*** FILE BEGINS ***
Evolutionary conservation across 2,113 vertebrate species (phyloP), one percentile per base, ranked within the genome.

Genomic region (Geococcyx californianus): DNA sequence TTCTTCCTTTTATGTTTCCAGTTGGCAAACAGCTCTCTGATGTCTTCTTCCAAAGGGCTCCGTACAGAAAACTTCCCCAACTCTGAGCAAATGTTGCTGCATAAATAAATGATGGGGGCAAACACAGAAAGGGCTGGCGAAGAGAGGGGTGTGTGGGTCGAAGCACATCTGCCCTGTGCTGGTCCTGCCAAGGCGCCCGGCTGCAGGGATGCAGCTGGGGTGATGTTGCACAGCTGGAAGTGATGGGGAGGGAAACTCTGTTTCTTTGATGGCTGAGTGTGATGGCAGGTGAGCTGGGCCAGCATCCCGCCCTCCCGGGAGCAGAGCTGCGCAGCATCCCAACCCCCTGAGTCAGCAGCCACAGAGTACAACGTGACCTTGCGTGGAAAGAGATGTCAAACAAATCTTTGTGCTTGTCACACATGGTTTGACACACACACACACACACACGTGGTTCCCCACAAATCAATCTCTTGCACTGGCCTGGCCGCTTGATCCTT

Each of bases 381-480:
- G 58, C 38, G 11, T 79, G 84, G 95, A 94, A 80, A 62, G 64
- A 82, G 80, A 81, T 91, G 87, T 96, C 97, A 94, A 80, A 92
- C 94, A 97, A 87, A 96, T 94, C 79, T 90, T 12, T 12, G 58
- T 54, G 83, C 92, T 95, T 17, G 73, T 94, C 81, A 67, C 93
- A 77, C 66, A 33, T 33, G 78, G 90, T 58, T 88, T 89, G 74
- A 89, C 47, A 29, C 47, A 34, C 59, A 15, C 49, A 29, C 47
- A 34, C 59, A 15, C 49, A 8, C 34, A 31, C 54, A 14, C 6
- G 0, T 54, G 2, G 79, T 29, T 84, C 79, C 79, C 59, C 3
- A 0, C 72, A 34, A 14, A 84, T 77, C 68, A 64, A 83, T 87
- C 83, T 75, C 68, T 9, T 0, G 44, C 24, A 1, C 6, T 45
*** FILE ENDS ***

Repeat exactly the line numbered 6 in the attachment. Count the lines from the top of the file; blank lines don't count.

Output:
- C 94, A 97, A 87, A 96, T 94, C 79, T 90, T 12, T 12, G 58